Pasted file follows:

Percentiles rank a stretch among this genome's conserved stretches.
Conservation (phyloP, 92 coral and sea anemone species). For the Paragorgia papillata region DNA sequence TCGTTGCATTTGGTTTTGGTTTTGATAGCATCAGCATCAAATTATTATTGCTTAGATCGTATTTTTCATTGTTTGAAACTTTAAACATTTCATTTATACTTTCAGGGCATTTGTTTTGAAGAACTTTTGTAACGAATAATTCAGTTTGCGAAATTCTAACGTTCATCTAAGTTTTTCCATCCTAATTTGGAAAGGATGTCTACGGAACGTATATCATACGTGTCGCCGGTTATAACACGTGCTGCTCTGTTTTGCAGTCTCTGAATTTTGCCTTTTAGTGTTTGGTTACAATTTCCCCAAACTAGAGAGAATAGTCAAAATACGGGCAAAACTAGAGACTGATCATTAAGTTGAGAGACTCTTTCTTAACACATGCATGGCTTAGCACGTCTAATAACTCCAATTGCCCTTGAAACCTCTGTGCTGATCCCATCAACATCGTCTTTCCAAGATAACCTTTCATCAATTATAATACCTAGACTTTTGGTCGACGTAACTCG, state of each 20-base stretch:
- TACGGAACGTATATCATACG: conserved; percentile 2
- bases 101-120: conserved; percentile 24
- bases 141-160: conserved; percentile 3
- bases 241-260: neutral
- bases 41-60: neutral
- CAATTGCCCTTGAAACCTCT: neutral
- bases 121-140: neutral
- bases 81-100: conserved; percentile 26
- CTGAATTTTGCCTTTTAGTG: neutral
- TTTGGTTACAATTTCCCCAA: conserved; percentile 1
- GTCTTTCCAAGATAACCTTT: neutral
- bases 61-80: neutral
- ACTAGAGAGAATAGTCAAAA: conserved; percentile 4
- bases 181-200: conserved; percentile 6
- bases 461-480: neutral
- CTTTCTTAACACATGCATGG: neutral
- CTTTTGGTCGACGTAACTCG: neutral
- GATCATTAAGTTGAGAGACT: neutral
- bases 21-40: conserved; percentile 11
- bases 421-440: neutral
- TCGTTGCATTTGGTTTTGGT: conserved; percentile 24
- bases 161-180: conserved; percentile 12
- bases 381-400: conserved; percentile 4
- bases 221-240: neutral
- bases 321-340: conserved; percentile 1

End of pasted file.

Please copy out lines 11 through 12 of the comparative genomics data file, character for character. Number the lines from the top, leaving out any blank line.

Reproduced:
- CTGAATTTTGCCTTTTAGTG: neutral
- TTTGGTTACAATTTCCCCAA: conserved; percentile 1